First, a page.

To spot a nocturnal lemur you hold a flashlight (torch) at your eye level and shine it around through the bushes.  The large eyes of the lemur will shine back at you, as they do in this flash photo.

  Fluffy, big, and bright-eyed, 2 Indri Indri indri peer out of their protective branches.  Members of the family Indriidae, the Indris are distinctive with their black and white fur, tiny tails, and black faces.  They are the largest living lemur, at 64‑90 cm (2‑3 feet) with a very small (5 cm or 2") tail.  They live on plant parts such as leaves and buds, and sometimes fruits and flowers.  They are capable of jumping vertically 10 meters (33 feet) up into the trees.  Indri are diurnal (active in the day) and are best seen in northeastern Madagascar, especially at Parc National d'Andasibe-Mantadia.  Their habitat is declining due to agriculture, burning and general deforestation.  (Photo courtesy of French friends) Indris in the trees, Madagascar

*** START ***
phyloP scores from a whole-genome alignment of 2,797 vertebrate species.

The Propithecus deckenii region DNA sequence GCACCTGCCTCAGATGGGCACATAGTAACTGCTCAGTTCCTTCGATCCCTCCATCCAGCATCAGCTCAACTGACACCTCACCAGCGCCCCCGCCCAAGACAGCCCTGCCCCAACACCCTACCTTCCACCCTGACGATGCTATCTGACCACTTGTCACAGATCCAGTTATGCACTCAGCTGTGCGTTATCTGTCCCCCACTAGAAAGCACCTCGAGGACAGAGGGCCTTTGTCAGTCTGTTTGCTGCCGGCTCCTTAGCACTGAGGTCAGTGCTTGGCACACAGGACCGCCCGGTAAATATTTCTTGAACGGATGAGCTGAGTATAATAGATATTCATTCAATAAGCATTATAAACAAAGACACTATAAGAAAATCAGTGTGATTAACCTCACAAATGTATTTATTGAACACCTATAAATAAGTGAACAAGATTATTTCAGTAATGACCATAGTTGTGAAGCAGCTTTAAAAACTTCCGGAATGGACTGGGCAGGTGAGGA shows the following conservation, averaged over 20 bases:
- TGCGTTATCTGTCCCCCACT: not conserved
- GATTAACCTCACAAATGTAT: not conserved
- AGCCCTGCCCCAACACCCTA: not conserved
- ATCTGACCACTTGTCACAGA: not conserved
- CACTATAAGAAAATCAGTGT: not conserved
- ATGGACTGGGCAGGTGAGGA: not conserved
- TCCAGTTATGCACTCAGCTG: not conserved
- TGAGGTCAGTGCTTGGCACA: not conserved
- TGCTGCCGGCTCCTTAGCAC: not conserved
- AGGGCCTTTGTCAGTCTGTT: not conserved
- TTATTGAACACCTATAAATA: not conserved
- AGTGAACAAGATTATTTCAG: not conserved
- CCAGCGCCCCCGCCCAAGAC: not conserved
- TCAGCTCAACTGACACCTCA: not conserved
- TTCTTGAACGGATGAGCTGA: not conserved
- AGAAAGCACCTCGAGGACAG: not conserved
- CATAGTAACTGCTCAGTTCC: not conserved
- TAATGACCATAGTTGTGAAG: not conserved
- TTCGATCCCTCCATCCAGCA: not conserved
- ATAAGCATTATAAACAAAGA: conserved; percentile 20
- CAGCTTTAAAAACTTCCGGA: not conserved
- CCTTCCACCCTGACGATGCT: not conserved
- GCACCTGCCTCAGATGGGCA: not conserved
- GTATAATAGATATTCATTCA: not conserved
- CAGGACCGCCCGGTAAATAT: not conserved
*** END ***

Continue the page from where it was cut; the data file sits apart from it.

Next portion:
Coquerels Sifaka, Madagascar Brilliant against the green trees and blue sky, Coquerel's Sifaka Propithecus verreauxi coquereli live in northwestern Madagascar.  These sifakas are unmistakable with their pure white bodies offset with deep maroon thigh, arm and check patches.  Sifakas change their diet to match the season, eating mainly mature leaves and buds in the dry season, and young leaves, fruits and flowers in the wet season.  They are primarily arboreal.  Habitat destruction endangers them, as well as hunting.  They measure 90‑110 cm (35‑43"), including a 50‑60 cm (20‑24") tail.  (Photo courtesy of French friends)